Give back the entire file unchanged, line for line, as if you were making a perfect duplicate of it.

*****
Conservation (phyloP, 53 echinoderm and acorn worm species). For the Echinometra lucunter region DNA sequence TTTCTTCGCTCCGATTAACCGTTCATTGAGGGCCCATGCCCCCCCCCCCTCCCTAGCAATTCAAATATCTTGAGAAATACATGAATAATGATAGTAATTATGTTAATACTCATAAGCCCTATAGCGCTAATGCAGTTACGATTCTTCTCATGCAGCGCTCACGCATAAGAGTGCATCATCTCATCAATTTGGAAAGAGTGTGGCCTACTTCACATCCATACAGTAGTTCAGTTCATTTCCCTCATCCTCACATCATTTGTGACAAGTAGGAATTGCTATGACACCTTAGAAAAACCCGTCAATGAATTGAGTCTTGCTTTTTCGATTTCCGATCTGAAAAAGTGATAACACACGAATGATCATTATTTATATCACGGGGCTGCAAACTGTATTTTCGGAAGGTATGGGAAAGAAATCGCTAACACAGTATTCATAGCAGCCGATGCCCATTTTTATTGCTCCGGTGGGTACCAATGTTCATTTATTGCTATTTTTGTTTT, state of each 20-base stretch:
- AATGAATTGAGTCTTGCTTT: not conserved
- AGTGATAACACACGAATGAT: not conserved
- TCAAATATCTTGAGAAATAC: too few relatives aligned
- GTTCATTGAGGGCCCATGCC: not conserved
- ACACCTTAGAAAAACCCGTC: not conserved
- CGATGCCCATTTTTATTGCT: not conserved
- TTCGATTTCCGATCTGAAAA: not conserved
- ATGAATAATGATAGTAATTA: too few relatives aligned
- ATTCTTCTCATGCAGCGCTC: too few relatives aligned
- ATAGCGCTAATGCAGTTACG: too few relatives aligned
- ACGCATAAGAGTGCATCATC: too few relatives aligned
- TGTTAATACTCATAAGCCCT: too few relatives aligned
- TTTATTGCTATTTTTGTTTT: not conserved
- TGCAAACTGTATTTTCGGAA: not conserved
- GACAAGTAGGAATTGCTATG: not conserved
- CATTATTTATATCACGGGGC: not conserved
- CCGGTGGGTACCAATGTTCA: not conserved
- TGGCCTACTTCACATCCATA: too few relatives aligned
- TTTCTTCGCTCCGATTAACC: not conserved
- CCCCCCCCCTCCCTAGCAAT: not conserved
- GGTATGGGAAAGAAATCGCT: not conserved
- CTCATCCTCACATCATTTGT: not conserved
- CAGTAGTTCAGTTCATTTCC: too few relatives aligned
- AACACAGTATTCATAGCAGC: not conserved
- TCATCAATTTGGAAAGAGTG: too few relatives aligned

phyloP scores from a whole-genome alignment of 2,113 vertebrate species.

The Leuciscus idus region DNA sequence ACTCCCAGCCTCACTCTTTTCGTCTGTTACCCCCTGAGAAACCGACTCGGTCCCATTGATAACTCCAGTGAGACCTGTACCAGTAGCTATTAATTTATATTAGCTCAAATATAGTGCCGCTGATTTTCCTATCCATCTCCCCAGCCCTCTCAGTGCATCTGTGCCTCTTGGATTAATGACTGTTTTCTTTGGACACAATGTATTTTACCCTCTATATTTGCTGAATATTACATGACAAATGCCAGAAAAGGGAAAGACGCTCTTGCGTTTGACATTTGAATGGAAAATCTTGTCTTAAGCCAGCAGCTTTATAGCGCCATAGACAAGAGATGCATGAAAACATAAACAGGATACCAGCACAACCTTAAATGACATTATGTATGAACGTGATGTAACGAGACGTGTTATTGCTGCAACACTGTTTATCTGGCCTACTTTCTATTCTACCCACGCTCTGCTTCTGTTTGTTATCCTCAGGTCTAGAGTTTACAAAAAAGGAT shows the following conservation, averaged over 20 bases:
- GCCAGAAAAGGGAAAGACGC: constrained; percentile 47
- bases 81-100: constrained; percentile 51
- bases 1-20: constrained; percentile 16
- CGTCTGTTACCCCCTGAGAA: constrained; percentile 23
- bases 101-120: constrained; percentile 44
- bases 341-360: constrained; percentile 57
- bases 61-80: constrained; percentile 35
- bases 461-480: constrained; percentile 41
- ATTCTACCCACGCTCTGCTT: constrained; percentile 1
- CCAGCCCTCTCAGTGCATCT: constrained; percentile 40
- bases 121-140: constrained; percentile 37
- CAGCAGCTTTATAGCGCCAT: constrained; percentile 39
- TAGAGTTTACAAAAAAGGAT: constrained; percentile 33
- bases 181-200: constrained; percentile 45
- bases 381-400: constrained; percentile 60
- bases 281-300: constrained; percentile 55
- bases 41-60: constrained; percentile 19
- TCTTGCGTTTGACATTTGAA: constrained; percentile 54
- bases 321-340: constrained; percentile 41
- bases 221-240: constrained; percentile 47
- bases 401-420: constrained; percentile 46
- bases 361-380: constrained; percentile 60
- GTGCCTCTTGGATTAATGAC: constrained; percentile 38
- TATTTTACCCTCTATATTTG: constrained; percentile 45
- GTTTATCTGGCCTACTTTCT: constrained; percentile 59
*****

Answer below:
Conservation (phyloP, 53 echinoderm and acorn worm species). For the Echinometra lucunter region DNA sequence TTTCTTCGCTCCGATTAACCGTTCATTGAGGGCCCATGCCCCCCCCCCCTCCCTAGCAATTCAAATATCTTGAGAAATACATGAATAATGATAGTAATTATGTTAATACTCATAAGCCCTATAGCGCTAATGCAGTTACGATTCTTCTCATGCAGCGCTCACGCATAAGAGTGCATCATCTCATCAATTTGGAAAGAGTGTGGCCTACTTCACATCCATACAGTAGTTCAGTTCATTTCCCTCATCCTCACATCATTTGTGACAAGTAGGAATTGCTATGACACCTTAGAAAAACCCGTCAATGAATTGAGTCTTGCTTTTTCGATTTCCGATCTGAAAAAGTGATAACACACGAATGATCATTATTTATATCACGGGGCTGCAAACTGTATTTTCGGAAGGTATGGGAAAGAAATCGCTAACACAGTATTCATAGCAGCCGATGCCCATTTTTATTGCTCCGGTGGGTACCAATGTTCATTTATTGCTATTTTTGTTTT, state of each 20-base stretch:
- AATGAATTGAGTCTTGCTTT: not conserved
- AGTGATAACACACGAATGAT: not conserved
- TCAAATATCTTGAGAAATAC: too few relatives aligned
- GTTCATTGAGGGCCCATGCC: not conserved
- ACACCTTAGAAAAACCCGTC: not conserved
- CGATGCCCATTTTTATTGCT: not conserved
- TTCGATTTCCGATCTGAAAA: not conserved
- ATGAATAATGATAGTAATTA: too few relatives aligned
- ATTCTTCTCATGCAGCGCTC: too few relatives aligned
- ATAGCGCTAATGCAGTTACG: too few relatives aligned
- ACGCATAAGAGTGCATCATC: too few relatives aligned
- TGTTAATACTCATAAGCCCT: too few relatives aligned
- TTTATTGCTATTTTTGTTTT: not conserved
- TGCAAACTGTATTTTCGGAA: not conserved
- GACAAGTAGGAATTGCTATG: not conserved
- CATTATTTATATCACGGGGC: not conserved
- CCGGTGGGTACCAATGTTCA: not conserved
- TGGCCTACTTCACATCCATA: too few relatives aligned
- TTTCTTCGCTCCGATTAACC: not conserved
- CCCCCCCCCTCCCTAGCAAT: not conserved
- GGTATGGGAAAGAAATCGCT: not conserved
- CTCATCCTCACATCATTTGT: not conserved
- CAGTAGTTCAGTTCATTTCC: too few relatives aligned
- AACACAGTATTCATAGCAGC: not conserved
- TCATCAATTTGGAAAGAGTG: too few relatives aligned

phyloP scores from a whole-genome alignment of 2,113 vertebrate species.

The Leuciscus idus region DNA sequence ACTCCCAGCCTCACTCTTTTCGTCTGTTACCCCCTGAGAAACCGACTCGGTCCCATTGATAACTCCAGTGAGACCTGTACCAGTAGCTATTAATTTATATTAGCTCAAATATAGTGCCGCTGATTTTCCTATCCATCTCCCCAGCCCTCTCAGTGCATCTGTGCCTCTTGGATTAATGACTGTTTTCTTTGGACACAATGTATTTTACCCTCTATATTTGCTGAATATTACATGACAAATGCCAGAAAAGGGAAAGACGCTCTTGCGTTTGACATTTGAATGGAAAATCTTGTCTTAAGCCAGCAGCTTTATAGCGCCATAGACAAGAGATGCATGAAAACATAAACAGGATACCAGCACAACCTTAAATGACATTATGTATGAACGTGATGTAACGAGACGTGTTATTGCTGCAACACTGTTTATCTGGCCTACTTTCTATTCTACCCACGCTCTGCTTCTGTTTGTTATCCTCAGGTCTAGAGTTTACAAAAAAGGAT shows the following conservation, averaged over 20 bases:
- GCCAGAAAAGGGAAAGACGC: constrained; percentile 47
- bases 81-100: constrained; percentile 51
- bases 1-20: constrained; percentile 16
- CGTCTGTTACCCCCTGAGAA: constrained; percentile 23
- bases 101-120: constrained; percentile 44
- bases 341-360: constrained; percentile 57
- bases 61-80: constrained; percentile 35
- bases 461-480: constrained; percentile 41
- ATTCTACCCACGCTCTGCTT: constrained; percentile 1
- CCAGCCCTCTCAGTGCATCT: constrained; percentile 40
- bases 121-140: constrained; percentile 37
- CAGCAGCTTTATAGCGCCAT: constrained; percentile 39
- TAGAGTTTACAAAAAAGGAT: constrained; percentile 33
- bases 181-200: constrained; percentile 45
- bases 381-400: constrained; percentile 60
- bases 281-300: constrained; percentile 55
- bases 41-60: constrained; percentile 19
- TCTTGCGTTTGACATTTGAA: constrained; percentile 54
- bases 321-340: constrained; percentile 41
- bases 221-240: constrained; percentile 47
- bases 401-420: constrained; percentile 46
- bases 361-380: constrained; percentile 60
- GTGCCTCTTGGATTAATGAC: constrained; percentile 38
- TATTTTACCCTCTATATTTG: constrained; percentile 45
- GTTTATCTGGCCTACTTTCT: constrained; percentile 59